Instead, he claims the spiralling infection rates were impacted by the lack of messaging for people to take vaccinations in January and February when case numbers were down.
He added: ‘In all the euphoria, in all the patting of our backs that we have done so well, we are out of it, we weren’t. We were just as susceptible as anybody else.
‘So if there is a lesson here to be learned, it’s that you have to be on your guard. You have to prepare. We should have been stocking up on oxygen.
‘We should have been messaging clearly for people to take vaccines in the months of January and February when the cases were down.
‘If that happened at scale at that time, then we wouldn’t be facing this situation today.
A person walks past funeral fires of those who died from Covid-19 at a crematorium in New Delhi on Saturday
A Covid-19 patient gets oxygen on the spot provided by Sikh Organization at Gurdwara in Indirapuram, Ghaziabad, Uttar Pradesh, India, today
A man performs the last rites of his relative who died of the Covid-19 coronavirus disease as other funeral pyres are seen burning during a mass cremation
A priest who helps performing last rites, runs while covering his face amid the multiple burning funeral pyres of patients who died of the Covid-19
‘So many things have gone wrong but instead of crying over spilled milk I think it’s important to learn some lessons, get some good data, and plan for the future because this is not the end of it.”
Last week, the Supreme Court told the Indian government to produce a national plan for the supply of oxygen and essential drugs for the treatment of coronavirus patients.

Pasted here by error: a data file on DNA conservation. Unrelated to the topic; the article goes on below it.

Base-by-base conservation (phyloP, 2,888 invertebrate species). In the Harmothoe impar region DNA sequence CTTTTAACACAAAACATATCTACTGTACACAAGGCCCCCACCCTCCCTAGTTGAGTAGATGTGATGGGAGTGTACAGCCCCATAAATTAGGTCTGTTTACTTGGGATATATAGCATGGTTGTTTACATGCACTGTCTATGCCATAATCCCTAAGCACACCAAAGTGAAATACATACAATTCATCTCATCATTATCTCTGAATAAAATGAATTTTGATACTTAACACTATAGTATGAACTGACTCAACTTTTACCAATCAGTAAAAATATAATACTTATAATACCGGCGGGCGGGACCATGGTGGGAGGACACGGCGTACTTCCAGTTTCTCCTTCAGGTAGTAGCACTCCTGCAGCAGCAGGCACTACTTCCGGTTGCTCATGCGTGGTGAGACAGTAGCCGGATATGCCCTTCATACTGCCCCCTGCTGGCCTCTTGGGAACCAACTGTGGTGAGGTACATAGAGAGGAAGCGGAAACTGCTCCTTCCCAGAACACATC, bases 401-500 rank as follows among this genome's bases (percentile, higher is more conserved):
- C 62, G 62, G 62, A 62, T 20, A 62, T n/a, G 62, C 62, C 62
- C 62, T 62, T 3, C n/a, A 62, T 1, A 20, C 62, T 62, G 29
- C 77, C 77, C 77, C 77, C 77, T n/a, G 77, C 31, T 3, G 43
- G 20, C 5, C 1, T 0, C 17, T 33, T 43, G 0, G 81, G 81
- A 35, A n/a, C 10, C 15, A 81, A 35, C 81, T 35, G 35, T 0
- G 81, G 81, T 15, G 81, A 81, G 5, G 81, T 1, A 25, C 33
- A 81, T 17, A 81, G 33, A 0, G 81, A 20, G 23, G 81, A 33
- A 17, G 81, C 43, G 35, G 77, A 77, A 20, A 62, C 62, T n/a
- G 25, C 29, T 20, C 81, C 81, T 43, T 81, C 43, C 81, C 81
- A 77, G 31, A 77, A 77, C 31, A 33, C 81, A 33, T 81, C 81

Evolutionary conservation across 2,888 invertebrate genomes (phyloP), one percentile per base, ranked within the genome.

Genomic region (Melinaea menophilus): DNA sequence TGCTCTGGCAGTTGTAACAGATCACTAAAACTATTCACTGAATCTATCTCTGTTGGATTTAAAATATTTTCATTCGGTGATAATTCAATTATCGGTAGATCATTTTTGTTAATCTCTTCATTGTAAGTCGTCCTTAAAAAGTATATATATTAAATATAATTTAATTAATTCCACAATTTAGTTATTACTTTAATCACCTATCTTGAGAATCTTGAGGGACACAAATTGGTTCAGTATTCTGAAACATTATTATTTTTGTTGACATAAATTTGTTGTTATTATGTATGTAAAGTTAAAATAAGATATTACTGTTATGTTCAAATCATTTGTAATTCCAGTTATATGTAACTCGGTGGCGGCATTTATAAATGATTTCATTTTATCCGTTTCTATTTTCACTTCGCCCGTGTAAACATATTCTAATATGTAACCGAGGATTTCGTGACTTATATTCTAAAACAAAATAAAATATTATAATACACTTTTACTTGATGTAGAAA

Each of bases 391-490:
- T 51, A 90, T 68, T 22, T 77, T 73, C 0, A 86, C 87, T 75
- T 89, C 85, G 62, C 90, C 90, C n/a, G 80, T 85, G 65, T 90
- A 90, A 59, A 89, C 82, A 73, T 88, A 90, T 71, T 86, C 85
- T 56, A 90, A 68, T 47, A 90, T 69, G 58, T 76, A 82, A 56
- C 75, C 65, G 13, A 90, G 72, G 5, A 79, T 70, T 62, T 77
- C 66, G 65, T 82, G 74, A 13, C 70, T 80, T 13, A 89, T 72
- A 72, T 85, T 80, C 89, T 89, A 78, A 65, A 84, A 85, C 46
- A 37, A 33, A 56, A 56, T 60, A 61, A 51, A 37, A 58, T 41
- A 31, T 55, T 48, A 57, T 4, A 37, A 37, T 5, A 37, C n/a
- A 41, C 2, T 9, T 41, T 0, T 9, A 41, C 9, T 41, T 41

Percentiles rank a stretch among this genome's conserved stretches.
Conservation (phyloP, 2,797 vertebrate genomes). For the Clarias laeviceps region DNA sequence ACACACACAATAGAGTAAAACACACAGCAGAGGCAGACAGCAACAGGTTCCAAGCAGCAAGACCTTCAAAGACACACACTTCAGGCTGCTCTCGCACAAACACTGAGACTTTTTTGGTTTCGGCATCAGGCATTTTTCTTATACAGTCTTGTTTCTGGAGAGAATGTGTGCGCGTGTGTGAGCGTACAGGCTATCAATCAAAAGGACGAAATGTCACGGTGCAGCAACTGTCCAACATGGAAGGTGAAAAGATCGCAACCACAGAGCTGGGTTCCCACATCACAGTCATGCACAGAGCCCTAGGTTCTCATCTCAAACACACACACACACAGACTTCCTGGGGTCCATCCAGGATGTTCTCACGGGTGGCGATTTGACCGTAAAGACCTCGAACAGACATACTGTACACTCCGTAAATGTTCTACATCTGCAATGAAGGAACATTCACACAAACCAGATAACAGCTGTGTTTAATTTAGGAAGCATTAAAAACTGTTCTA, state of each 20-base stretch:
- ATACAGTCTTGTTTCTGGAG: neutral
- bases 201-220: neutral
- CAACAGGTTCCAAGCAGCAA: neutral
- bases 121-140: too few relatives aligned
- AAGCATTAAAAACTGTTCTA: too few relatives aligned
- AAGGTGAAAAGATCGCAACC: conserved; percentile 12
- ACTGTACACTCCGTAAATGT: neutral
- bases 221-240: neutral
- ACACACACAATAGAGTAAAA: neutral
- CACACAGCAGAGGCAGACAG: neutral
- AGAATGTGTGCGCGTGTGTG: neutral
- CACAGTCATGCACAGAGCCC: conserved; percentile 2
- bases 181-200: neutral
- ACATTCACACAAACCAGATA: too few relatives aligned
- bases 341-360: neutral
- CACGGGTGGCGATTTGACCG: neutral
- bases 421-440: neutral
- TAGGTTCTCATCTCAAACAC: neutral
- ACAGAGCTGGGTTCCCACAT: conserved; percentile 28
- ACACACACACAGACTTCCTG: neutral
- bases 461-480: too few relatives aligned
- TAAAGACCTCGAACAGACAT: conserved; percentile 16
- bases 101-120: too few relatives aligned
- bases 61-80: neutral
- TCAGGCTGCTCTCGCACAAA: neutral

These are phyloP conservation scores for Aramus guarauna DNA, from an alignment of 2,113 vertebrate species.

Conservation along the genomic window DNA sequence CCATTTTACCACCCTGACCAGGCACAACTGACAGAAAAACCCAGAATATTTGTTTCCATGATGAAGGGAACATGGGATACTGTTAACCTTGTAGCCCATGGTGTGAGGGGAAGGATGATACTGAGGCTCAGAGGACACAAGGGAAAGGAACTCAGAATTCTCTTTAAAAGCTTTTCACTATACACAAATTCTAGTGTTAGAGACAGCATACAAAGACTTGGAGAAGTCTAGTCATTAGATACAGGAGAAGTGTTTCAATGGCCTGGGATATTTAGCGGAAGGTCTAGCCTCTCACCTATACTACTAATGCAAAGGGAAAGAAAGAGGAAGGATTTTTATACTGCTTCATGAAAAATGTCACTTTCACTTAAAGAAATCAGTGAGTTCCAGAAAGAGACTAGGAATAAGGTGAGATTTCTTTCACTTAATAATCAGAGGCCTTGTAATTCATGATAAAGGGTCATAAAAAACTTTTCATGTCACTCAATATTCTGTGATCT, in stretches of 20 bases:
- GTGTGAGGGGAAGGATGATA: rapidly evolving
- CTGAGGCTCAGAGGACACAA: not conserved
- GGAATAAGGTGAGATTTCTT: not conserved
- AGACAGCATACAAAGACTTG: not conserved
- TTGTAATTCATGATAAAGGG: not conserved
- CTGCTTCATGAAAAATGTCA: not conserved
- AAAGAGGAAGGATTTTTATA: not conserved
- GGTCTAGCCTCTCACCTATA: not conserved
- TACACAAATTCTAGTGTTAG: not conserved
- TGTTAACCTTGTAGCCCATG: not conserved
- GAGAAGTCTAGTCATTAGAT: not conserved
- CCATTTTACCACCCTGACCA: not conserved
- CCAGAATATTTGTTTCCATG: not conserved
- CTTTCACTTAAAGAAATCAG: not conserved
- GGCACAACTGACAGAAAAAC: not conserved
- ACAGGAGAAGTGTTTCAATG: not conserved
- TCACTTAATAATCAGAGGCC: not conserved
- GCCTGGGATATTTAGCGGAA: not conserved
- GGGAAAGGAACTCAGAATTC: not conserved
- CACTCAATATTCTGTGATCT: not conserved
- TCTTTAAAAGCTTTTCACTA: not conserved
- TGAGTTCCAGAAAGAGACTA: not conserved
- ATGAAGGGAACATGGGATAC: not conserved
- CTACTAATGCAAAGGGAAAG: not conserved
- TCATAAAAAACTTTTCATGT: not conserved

Ministers said today they would exempt vaccines, oxygen and other oxygen-related equipment from customs duty for three months, in a bid to boost availability.
In addition, Modi’s emergency assistance fund, dubbed PM CARES, in January allocated some £19million ($27million) to set up 162 oxygen generation plants inside public health facilities in the country.
But three months on, only 33 have been created, according to the federal Health Ministry.
Despite this, the Defense Ministry is set to fly 23 mobile oxygen generating plants into India from Germany within a week to be deployed at army-run hospitals catering to Covid-19 patients.
Each plant will be able to produce 2,400 litres of oxygen per hour, a government statement said yesterday.
The percentage change in daily Covid infections by Indian state today compared to at their peak, most of which were recorded last year
Workers check medical oxygen cylinders to be transported to hospitals amid the Covid-19 pandemic at a facility on the outskirts of Chennai today
A man carries an oxygen canister to his car in West Bengal, India, amid the crisis today
The latest comes as Boris Johnson last night pledged to support India in its battle against the devastating Covid surge which has brought the country to its knees.
The UK is ‘looking at what we can do to help’ after India reported a record-breaking number of new cases in a single day for three days in a row.